A debt crisis is a terrible thing to waste in a presidential election season, and Democrats and Republicans alike are responding on cue.
The late-breaking news Saturday night that talks toward a $4 trillion deficit reduction plan had been scrapped was a devastating blow to the many who had begun to hope that a big bipartisan solution was possible.
House Speaker John Boehner issued a statement saying that the $4 trillion deal that he and President Obama had favored was off the table: “Despite good-faith efforts to find common ground, the White House will not pursue a bigger debt reduction agreement without tax hikes,” Boehner said in the statement. “I believe the best approach may be to focus on producing a smaller measure, based on the cuts identified in the Biden-led negotiations, that still meets our call for spending reforms and cuts greater than the amount of any debt limit increase.”
While the Biden proposal is half the deal Boehner, Obama and others had hoped for, it is still something more than anyone could have expected even a few months ago. And that perspective is worth considering as both Republicans and Democrats threaten to walk away from any agreement that would lead to raising the debt ceiling.
Take, for example, Republican presidential candidate Michele Bachmann. In a new “Waterloo” television ad running in Iowa leading up to the Aug. 13 straw poll, she promises she won’t vote to raise the debt ceiling — before even seeing the terms of the deal.
And Bachmann is not alone. Several members of the Republican Study Committee, headed by Rep. Jim Jordan of Ohio, have signed on to a “Cut, Cap and Balance” plan pledging not to vote for any debt-ceiling increase without serious spending cuts, spending caps and a balanced-budget amendment passed by both the House and Senate.
This will never happen. A constitutional amendment has to pass both chambers by a two-thirds vote (290 in the House; 67 in the Senate). Thus, the signees won’t vote to increase the debt limit unless Boehner and Mitch McConnell somehow magically persuade 50 or so Democrats in the House and about 20 in the Senate to vote for a balanced-budget amendment. The pledge is, therefore, an impossible standard.
As a side note, Bachmann hasn’t signed the pledge, saying that it wasn’t strong enough because it doesn’t also include a demand to repeal Obama’s health-care overhaul.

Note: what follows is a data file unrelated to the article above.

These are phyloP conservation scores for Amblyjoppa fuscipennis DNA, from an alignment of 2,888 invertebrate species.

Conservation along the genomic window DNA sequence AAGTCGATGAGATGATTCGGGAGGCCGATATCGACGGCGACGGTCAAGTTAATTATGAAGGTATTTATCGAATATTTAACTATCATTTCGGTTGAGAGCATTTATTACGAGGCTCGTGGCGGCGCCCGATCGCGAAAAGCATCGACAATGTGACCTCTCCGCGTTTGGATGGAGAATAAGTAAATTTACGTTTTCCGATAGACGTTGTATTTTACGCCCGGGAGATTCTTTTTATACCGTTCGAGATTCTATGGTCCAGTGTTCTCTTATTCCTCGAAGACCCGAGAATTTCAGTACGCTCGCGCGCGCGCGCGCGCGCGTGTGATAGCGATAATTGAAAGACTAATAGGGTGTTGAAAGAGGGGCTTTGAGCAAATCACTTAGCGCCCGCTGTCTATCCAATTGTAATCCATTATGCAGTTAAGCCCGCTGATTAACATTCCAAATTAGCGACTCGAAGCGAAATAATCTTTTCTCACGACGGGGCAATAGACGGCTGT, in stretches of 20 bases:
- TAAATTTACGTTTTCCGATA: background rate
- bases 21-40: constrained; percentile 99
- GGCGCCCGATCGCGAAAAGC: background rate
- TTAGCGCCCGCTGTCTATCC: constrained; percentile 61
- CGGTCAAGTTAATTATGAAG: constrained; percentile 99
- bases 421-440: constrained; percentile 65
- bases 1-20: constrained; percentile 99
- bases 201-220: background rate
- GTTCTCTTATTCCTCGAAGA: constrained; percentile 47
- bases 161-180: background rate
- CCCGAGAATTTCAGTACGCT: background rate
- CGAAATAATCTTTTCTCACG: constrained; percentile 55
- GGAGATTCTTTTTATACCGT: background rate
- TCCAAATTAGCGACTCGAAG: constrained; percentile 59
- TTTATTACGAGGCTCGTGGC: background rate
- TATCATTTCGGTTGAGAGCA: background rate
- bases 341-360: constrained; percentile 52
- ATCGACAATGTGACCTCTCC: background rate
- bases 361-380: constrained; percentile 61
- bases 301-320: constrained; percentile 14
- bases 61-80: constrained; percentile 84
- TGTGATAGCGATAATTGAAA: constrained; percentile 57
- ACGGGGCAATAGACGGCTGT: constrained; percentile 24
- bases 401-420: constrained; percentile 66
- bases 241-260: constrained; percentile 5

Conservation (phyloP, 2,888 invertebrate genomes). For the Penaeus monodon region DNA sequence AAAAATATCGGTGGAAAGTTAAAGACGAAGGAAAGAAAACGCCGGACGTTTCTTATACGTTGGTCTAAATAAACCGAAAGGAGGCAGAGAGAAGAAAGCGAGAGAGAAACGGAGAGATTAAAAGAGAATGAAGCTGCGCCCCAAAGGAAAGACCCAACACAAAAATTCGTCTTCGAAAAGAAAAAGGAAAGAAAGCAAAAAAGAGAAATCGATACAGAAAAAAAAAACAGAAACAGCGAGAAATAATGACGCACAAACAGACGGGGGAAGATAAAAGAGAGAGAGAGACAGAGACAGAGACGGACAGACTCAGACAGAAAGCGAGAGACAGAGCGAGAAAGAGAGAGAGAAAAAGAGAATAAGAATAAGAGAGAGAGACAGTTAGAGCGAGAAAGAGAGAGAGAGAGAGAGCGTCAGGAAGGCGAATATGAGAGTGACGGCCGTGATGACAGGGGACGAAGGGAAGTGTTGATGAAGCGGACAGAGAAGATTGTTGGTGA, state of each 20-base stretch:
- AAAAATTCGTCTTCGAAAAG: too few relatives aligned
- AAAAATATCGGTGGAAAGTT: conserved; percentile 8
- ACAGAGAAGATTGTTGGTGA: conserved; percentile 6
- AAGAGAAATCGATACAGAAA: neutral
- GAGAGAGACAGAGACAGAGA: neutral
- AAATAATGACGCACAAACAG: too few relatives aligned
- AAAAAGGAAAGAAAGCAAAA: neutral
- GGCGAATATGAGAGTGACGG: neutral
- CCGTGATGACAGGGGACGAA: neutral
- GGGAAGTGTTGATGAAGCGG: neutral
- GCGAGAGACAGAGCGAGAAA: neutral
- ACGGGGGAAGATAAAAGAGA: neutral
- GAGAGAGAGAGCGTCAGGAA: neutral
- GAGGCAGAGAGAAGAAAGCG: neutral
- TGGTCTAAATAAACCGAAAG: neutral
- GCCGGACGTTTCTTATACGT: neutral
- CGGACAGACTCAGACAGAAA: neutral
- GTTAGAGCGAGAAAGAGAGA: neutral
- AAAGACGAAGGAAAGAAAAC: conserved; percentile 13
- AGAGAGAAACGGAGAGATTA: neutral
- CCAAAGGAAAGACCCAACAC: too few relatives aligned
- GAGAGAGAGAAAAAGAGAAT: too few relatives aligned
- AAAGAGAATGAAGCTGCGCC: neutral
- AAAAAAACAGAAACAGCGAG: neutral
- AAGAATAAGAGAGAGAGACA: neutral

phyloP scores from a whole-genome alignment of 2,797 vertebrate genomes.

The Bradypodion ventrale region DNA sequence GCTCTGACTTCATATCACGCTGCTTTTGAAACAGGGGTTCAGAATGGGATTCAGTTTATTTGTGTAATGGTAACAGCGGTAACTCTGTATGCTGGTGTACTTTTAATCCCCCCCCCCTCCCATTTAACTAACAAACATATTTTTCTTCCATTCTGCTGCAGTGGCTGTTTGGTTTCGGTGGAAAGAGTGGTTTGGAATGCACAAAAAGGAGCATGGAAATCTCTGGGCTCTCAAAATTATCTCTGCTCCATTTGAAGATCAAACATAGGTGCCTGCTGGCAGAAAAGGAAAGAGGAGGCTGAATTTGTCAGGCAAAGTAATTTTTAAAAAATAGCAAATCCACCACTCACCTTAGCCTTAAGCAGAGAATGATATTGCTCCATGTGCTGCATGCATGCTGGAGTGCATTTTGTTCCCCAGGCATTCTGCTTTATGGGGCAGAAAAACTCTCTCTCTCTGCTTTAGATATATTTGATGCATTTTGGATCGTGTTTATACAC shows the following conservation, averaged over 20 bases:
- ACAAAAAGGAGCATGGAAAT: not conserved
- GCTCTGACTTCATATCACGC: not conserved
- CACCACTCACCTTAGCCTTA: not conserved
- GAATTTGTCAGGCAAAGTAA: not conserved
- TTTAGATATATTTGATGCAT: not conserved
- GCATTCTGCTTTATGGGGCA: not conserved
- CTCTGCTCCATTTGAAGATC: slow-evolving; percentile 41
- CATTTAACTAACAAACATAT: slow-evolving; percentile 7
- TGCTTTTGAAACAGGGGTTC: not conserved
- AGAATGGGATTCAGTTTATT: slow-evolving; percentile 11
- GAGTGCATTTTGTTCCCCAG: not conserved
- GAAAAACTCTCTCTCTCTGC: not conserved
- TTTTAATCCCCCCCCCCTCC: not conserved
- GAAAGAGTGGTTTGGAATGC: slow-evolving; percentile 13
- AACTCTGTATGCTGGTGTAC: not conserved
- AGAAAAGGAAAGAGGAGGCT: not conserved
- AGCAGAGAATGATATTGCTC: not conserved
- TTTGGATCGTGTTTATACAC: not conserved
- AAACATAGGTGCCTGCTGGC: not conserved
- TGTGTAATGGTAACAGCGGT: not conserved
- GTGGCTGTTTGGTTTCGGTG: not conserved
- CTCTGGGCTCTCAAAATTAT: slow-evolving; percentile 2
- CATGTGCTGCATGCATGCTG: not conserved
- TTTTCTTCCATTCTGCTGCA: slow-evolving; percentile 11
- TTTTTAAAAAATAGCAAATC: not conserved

But Bachmann and others are missing the big picture. They may be stirring the hearts of Tea Partyers steeped in stubbornness (is there no end to tea metaphors?), but are they being responsible?
What they’re missing (or ignoring) is the enormous opportunity for conservatives that has taken shape since the beginning of the year. Just a few months ago, Obama was asking for a “clean” debt-limit increase. That is, an unconditional hike without spending cuts or reforms.
Republicans responded by making clear that there would be no increase to the $14.3 trillion debt limit without fundamental reforms, including to entitlements, and without spending cuts larger than the debt-limit hike, enforceable limits on future spending, and no tax increases.
Fast-forward through a few months of intransigence — and a few friendly rounds of golf — and the conversation has become much different. Just getting the president to consider significant cuts in major spending areas, including entitlements and the Pentagon, is otherwise known as a “sea change.”
No plan will please all, obviously. And the meeting among top leaders scheduled for Sunday will be a test of wills, but also of courage and of compromise. Few honest brokers think that we can prevent a financial catastrophe without both cuts and revenue increases, but there are surely ways to get there from here without necessarily punishing the poor or the wealthy.
Where there are wills, there are ways.
Meanwhile, not raising the debt ceiling is fraught with peril. Even prolonging raising the ceiling is potentially hazardous before a default happens, as investors take preventive actions that could distort the money markets.
Republicans have made enormous advances toward government reforms that were viewed as unachievable a year ago. Voting no may have become the aphrodisiac of small-government conservatives, but it is not necessarily an act of bravery or wisdom.
Sometimes it’s just stubborn.